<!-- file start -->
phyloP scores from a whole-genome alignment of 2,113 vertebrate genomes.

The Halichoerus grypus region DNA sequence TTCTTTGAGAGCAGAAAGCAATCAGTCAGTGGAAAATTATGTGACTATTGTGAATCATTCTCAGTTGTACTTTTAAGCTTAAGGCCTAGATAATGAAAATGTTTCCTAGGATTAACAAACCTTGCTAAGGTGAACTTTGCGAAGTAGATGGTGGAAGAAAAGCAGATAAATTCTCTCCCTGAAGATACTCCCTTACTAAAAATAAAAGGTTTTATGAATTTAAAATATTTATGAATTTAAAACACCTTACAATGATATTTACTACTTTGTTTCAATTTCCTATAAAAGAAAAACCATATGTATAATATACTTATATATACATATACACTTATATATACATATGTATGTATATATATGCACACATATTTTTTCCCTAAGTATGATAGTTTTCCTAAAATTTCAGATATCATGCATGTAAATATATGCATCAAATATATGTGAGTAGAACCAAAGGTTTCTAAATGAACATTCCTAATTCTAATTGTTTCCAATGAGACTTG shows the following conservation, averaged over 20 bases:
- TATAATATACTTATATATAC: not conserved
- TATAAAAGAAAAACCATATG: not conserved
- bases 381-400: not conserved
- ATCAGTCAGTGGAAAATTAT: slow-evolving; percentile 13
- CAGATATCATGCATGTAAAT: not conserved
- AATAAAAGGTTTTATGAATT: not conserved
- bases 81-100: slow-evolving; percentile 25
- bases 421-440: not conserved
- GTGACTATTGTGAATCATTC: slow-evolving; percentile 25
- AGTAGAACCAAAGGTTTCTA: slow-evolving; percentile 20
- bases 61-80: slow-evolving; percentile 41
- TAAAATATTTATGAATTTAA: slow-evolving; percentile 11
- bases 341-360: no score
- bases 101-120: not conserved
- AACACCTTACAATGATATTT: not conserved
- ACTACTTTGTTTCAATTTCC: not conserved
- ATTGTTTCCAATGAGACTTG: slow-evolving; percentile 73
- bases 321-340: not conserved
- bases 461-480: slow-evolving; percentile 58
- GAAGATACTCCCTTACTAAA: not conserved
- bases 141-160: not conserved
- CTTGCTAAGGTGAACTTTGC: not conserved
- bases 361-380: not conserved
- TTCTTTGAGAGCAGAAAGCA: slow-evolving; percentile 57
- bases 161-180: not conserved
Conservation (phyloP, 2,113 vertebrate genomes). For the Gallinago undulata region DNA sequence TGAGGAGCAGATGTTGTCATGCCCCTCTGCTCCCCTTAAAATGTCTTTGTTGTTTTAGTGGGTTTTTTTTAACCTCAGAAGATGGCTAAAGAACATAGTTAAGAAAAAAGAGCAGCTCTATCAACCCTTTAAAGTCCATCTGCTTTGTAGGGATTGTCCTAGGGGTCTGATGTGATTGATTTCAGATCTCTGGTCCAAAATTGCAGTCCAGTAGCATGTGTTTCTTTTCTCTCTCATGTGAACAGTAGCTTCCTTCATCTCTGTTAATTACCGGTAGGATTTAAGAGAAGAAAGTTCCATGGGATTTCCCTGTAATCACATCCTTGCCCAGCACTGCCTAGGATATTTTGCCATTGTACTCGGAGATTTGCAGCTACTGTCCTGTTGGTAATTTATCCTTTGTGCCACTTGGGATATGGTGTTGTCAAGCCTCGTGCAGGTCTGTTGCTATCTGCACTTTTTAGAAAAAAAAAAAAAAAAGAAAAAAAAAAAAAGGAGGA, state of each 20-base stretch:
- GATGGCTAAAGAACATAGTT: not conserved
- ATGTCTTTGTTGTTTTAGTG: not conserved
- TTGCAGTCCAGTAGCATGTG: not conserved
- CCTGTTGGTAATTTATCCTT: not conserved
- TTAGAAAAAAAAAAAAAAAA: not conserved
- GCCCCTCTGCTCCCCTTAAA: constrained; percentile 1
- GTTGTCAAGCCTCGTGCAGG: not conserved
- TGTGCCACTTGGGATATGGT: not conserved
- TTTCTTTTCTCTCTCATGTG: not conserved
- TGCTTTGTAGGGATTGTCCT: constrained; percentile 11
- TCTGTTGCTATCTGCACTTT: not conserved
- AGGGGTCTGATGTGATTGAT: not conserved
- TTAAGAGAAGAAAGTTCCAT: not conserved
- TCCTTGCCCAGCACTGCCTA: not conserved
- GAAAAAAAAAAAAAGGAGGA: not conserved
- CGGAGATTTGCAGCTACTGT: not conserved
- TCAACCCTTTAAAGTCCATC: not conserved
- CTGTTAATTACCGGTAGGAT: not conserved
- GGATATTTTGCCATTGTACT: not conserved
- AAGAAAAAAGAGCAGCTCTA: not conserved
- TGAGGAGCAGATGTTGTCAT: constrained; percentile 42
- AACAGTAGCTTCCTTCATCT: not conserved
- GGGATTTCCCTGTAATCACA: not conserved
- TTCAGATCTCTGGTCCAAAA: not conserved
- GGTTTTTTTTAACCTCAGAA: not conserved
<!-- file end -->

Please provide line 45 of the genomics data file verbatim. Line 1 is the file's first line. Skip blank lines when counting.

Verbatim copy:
- TCAACCCTTTAAAGTCCATC: not conserved